• HBE appears to affect both the overall rates and timing of foreclosures. Though borrowers with and without HBE were defaulting at similar rates for the first four years after they received their mortgage, remarkably few foreclosures occurred in the HBE group during this time.
  • Borrower credit scores were strongly connected to whether they were ever 90 days or more late on their payments. HBE did not appear to be particularly helpful in avoiding default or foreclosure for those with the lowest credit scores compared to those with higher credit scores.
  • Only 16.7 percent of borrowers with HBE had their first default end in foreclosure compared to 37.8 percent of borrowers without HBE.
The full study as published in The Journal of Policy Analysis and Management is available online: http://onlinelibrary.wiley.com/doi/10.1002/pam.218...
Scott Brown is currently a Ph.D. student in the Community Research and Action program at Vanderbilt University. He served as an intern in the Research & Planning division of THDA in 2009.

My Comment:  The agency I work for offers the Homebuyer Education referenced above.  If you know someone seeking to become a homeowner have them call 615-833-9580 for more information.  If you already own a home and are in default or facing default, call me and let me see if I can help you. Rod Williams, 615-850-3453.

Thursday, August 18, 2016

Consumer Financial Protection Bureau Expands Foreclosure Protections

Press release, Aug. 4, 2016, Washington, D.C. – The Consumer Financial Protection Bureau (CFPB) today finalized new measures to ensure that homeowners and struggling borrowers are treated fairly by mortgage servicers. The updated rule requires servicers to provide certain borrowers with foreclosure protections more than once over the life of the loan, clarifies borrower protections when the servicing of a loan is transferred, and provides important loan information to borrowers in bankruptcy. The changes also help ensure that surviving family members and others who inherit or receive property generally have the same protections under the CFPB’s mortgage servicing rules as the original borrower.

“The Consumer Bureau is committed to ensuring that homeowners and struggling borrowers are treated fairly by mortgage servicers and that no one is wrongly foreclosed upon,” said CFPB Director Richard Cordray. “These updates to the rule will give greater protections to mortgage borrowers, particularly surviving family members and other successors in interest, who often are especially vulnerable.”

Mortgage servicers are responsible for collecting payments from the mortgage borrower and forwarding those payments to the owner of the loan. They typically handle customer service, collections, loan modifications, and foreclosures. To address widespread mortgage servicing problems, the CFPB established common-sense rules for servicers that went into effect on January 10, 2014.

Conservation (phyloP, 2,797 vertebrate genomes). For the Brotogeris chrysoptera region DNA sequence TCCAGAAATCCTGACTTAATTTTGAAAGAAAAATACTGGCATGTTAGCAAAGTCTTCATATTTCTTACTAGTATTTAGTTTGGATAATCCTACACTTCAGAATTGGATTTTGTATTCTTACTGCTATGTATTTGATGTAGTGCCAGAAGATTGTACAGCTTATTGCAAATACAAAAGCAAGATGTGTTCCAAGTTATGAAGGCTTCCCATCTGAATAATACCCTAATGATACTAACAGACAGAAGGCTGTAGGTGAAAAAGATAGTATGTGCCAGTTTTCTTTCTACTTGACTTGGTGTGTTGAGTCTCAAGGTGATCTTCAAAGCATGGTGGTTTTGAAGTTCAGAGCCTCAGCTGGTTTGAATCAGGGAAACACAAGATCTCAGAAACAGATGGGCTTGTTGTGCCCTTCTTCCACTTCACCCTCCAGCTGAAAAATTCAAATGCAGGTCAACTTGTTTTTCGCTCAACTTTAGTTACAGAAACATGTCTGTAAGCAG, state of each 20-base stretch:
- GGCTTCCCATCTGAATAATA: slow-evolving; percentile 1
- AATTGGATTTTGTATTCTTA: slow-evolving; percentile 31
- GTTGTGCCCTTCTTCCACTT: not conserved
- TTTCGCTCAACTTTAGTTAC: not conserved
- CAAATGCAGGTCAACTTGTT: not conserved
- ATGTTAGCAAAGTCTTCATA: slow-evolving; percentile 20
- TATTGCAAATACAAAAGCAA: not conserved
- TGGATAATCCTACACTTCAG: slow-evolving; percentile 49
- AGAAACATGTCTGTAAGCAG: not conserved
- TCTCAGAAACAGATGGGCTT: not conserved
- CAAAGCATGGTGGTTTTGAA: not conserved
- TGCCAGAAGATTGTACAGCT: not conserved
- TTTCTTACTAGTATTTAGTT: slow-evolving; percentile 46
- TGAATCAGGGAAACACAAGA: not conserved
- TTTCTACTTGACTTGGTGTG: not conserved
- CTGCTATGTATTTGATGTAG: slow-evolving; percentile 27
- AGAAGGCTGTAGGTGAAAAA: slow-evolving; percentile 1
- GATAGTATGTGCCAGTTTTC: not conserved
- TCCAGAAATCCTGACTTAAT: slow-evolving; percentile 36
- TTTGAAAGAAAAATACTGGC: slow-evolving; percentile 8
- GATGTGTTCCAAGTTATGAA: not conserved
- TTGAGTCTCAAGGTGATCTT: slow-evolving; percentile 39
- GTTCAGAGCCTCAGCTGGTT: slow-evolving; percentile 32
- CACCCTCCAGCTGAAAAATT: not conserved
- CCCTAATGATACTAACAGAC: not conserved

The CFPB issued proposed amendments to those rules in November 2014, and the final rule issued today adopts many of the proposed provisions. However, the Bureau made a number of changes in the final rule after considering comments received from the public.

The rule issued today establishes new protections for consumers, including:
  • Requiring servicers to provide certain borrowers with foreclosure protections more than once over the life of the loan: Under the CFPB’s existing rules, a mortgage servicer must give borrowers certain foreclosure protections, including the right to be evaluated under the CFPB’s requirements for options to avoid foreclosure, only once during the life of the loan. Today’s final rule will require that servicers give those protections again for borrowers who have brought their loans current at any time since submitting the prior complete loss mitigation application. This change will be particularly helpful for borrowers who obtain a permanent loan modification and later suffer an unrelated hardship – such as the loss of a job or the death of a family member – that could otherwise cause them to face foreclosure.
  • Expanding consumer protections to surviving family members and other homeowners: If a borrower dies, existing CFPB rules require that servicers have policies and procedures in place to promptly identify and communicate with family members, heirs, or other parties, known as “successors in interest,” who have a legal interest in the home. Today’s final rule establishes a broad definition of successor in interest that generally includes persons who receive property upon the death of a relative or joint tenant; as a result of a divorce or legal separation; through certain trusts; or from a spouse or parent. The final rule ensures that those confirmed as successors in interest will generally receive the same protections under the CFPB’s mortgage servicing rules as the original borrower. 
  • Providing more information to borrowers in bankruptcy: Under the CFPB’s existing mortgage rules, servicers do not have to provide periodic statements or early intervention loss mitigation information to borrowers in bankruptcy. Today’s final rule generally requires, subject to certain exemptions, that servicers provide those borrowers periodic statements with specific information tailored for bankruptcy, as well as a modified written early intervention notice to let those borrowers know about loss mitigation options. Servicers also currently do not have to provide early intervention loss mitigation information to borrowers who have told the servicer to stop contacting them under the Fair Debt Collection Practices Act. Today’s final rule generally requires servicers to provide modified written early intervention notices to let those borrowers also know about loss mitigation options.